Q: What is a vessel in navigation?
Before injured workers can be covered under the Jones Act, they must first qualify as seamen. To qualify as a seaman, an employee must be assigned to a vessel in navigation, a term which is confusing to many people.
The Jones Act
The Jones Act is federal legislation intended to protect American workers who are injured at sea. Under this law, qualifying sailors faced with illness or injuries as a result of their work are permitted to receive compensation.
Vessel in Navigation
To explain the term vessel in navigation, we must first define what the Jones Act means by the words vessel and navigation:
A maritime worker must be injured while working on a vessel in order to qualify as a seaman under the Jones Act. Vessels are generally defined as floating structures that are used for commerce or to transport passengers, cargo, or equipment on navigable waters. Common examples of vessels include barges, tugboats, fishing boats, cargo ships, and cruise ships. Vessels typically maintain or possess:
- A raked bow.
- Crew quarters.
- Bilge pumps.
- Navigational aids.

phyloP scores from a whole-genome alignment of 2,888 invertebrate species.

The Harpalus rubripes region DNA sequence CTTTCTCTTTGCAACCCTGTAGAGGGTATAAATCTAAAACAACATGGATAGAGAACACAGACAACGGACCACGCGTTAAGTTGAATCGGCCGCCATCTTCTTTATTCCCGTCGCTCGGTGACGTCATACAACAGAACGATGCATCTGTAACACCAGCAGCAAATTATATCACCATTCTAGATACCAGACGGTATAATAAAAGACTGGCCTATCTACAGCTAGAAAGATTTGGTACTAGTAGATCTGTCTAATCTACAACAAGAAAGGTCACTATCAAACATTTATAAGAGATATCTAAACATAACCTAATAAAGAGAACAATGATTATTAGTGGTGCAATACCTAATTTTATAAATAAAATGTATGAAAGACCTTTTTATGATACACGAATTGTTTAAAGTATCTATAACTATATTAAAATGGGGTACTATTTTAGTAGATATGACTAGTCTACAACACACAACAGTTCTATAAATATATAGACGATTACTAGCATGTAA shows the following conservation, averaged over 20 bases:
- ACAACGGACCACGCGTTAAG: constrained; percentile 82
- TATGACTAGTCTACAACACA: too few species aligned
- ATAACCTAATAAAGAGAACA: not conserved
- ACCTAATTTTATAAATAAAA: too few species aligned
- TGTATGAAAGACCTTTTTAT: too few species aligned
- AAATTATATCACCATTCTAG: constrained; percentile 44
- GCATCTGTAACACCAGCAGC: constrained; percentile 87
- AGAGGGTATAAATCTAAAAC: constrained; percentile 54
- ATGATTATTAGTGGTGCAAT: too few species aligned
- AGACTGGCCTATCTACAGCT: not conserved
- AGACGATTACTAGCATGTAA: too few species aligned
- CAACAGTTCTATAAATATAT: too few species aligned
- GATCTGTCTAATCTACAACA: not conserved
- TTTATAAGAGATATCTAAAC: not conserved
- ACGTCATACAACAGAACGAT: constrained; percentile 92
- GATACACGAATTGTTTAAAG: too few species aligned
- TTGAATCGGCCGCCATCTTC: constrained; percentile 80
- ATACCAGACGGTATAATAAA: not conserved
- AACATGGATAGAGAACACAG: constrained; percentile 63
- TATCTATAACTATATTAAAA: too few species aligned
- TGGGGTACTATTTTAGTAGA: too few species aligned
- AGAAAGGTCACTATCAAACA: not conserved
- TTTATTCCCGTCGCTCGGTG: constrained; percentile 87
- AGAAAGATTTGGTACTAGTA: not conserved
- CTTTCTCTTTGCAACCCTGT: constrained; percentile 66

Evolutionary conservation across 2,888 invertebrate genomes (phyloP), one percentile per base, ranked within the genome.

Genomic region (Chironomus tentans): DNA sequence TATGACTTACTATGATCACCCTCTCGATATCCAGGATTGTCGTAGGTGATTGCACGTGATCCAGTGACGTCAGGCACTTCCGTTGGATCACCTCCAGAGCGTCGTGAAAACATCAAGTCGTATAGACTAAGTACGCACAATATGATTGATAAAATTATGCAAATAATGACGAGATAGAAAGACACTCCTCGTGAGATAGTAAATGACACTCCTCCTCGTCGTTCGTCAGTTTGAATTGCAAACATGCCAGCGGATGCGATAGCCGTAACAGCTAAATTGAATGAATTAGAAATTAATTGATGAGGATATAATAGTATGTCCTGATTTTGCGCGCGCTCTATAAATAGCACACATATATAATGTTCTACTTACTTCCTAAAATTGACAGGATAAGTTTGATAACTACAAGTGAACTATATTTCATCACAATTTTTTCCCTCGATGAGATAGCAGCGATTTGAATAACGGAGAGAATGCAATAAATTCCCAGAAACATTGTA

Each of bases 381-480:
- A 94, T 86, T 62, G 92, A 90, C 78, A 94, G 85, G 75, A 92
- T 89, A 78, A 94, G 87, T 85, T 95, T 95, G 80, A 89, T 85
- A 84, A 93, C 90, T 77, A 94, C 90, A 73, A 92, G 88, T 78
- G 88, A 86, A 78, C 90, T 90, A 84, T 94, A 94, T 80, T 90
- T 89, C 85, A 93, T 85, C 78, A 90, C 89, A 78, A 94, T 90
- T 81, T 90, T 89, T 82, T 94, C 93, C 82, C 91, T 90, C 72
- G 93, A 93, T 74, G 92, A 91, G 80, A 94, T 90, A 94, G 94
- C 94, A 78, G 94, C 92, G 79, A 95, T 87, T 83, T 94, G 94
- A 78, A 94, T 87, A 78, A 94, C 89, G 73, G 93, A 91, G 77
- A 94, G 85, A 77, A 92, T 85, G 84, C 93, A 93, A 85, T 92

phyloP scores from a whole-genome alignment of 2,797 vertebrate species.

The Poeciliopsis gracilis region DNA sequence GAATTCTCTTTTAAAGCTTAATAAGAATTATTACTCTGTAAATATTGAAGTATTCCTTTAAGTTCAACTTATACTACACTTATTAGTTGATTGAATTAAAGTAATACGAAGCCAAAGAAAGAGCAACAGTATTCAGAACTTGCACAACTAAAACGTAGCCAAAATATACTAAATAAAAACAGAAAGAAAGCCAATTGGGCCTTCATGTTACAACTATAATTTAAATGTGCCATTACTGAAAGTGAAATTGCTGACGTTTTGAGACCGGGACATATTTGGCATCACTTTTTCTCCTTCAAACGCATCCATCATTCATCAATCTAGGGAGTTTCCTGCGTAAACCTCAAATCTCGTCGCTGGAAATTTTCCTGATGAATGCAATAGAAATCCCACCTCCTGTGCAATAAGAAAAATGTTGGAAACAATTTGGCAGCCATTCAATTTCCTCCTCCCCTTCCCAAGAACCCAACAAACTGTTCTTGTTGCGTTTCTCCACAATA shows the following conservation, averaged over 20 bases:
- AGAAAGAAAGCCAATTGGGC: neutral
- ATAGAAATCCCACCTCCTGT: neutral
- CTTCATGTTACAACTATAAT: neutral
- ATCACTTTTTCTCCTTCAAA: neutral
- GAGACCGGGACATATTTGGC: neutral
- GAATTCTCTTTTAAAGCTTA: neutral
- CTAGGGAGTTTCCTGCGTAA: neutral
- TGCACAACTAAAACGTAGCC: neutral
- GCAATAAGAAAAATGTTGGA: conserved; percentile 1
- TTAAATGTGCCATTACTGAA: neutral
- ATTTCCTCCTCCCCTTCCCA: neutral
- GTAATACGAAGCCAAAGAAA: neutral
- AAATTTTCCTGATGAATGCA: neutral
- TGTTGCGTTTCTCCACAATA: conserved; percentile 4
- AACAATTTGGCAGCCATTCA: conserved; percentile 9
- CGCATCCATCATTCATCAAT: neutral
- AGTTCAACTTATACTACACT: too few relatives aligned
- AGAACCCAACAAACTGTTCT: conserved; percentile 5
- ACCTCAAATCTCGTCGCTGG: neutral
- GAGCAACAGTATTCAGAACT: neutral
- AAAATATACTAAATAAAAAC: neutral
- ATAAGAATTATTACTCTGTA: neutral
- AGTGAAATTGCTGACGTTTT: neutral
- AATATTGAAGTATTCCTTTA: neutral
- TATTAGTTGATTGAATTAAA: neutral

- Coast Guard registration.
A vessel is considered to be in navigation when it is engaged in transportation and commerce on navigable waters. The ship doesn’t actually have to be moving when workers are injured, however. Vessels that are in dry docks due to routine or minor repairs are still considered to be in navigation. On the other hand, a ship that is undergoing major renovations that render it unusable at the time of the accident does not qualify as a navigable vessel.
You Need an Attorney
Due to the complexity of the laws governing Jones Act claims, these cases require the expertise of an experienced maritime injury attorney. If you’ve been injured while working on a vessel, you need professional representation to help you receive the compensation you deserve. To learn more, contact the law offices of Steve M. Lee, P.C., by clicking the Live Chat button on this page.